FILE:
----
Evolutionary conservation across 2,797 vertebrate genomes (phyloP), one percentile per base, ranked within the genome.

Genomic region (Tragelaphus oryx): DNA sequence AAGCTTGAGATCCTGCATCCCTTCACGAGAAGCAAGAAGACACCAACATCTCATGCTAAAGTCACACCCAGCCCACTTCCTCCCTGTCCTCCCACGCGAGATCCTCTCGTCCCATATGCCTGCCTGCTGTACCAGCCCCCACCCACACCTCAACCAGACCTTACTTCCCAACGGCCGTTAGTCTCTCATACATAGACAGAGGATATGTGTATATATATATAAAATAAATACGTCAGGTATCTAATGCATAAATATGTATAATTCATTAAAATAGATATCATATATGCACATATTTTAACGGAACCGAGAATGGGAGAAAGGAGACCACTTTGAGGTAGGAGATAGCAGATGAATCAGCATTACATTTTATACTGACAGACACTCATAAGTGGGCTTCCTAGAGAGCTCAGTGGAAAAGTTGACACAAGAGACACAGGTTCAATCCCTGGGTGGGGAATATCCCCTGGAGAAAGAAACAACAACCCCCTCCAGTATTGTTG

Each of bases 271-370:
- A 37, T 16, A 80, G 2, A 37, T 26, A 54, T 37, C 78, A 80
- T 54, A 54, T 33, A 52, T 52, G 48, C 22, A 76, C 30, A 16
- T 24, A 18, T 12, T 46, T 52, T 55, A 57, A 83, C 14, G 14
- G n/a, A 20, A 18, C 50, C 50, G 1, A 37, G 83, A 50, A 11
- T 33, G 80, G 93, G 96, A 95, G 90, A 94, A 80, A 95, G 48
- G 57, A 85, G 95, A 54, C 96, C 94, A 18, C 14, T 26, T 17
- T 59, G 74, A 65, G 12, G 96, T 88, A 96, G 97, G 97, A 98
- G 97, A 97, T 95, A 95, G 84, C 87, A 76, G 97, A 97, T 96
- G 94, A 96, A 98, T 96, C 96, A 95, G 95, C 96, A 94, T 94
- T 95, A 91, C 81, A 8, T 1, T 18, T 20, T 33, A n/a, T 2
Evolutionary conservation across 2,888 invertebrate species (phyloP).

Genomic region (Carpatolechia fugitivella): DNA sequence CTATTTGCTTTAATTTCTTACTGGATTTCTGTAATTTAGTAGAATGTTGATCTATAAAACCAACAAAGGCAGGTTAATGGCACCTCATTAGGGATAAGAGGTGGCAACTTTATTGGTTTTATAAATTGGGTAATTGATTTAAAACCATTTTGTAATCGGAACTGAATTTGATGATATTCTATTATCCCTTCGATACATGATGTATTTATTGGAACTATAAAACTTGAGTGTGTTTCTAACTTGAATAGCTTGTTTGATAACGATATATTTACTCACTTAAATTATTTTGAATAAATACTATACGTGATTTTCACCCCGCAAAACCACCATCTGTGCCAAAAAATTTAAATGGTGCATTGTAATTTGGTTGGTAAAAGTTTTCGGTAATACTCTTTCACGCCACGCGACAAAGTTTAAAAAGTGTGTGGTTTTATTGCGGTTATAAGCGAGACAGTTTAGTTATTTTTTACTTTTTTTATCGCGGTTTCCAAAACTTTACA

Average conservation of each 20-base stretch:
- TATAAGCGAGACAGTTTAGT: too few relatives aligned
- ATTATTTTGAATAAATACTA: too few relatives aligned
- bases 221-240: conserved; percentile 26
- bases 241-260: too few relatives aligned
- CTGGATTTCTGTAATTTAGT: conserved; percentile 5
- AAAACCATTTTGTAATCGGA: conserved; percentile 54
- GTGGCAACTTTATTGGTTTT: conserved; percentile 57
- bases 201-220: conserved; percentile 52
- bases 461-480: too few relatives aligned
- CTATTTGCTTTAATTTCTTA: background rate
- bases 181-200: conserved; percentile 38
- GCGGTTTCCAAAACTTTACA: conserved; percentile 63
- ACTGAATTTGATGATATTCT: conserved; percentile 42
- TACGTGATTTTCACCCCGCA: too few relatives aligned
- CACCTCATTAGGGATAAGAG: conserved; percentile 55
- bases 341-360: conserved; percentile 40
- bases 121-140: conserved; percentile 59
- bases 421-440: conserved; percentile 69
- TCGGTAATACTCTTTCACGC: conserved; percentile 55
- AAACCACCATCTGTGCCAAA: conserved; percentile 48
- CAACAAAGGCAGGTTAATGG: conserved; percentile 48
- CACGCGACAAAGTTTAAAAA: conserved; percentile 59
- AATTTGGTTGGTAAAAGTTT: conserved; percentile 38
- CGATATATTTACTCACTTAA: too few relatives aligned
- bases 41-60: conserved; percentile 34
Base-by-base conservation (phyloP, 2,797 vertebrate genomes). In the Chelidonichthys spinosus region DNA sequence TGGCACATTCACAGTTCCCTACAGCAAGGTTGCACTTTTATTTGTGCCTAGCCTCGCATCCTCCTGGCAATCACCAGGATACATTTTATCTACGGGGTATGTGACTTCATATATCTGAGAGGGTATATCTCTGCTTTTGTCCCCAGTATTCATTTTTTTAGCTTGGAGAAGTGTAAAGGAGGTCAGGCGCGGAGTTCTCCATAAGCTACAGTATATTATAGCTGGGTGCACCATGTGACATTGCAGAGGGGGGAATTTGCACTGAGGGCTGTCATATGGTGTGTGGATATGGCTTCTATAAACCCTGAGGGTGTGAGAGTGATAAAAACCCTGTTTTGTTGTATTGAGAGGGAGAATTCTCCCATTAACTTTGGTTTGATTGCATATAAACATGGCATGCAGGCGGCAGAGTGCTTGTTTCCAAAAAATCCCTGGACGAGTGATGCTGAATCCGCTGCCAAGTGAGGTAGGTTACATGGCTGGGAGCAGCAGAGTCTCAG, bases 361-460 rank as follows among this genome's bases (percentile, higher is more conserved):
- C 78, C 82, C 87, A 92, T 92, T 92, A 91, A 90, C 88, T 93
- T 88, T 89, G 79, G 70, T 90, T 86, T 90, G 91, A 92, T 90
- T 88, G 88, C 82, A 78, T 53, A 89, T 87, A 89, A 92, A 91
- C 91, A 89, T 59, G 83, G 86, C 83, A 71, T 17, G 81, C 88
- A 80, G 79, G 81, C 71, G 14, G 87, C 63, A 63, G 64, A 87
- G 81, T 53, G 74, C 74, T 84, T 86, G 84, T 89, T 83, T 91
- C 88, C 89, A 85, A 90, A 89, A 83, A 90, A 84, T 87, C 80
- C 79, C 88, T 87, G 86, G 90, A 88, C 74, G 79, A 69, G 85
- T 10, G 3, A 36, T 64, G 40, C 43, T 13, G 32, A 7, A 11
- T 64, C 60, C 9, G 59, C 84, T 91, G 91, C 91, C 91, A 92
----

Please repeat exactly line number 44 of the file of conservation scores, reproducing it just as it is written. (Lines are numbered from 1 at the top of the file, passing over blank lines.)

- T 88, T 89, G 79, G 70, T 90, T 86, T 90, G 91, A 92, T 90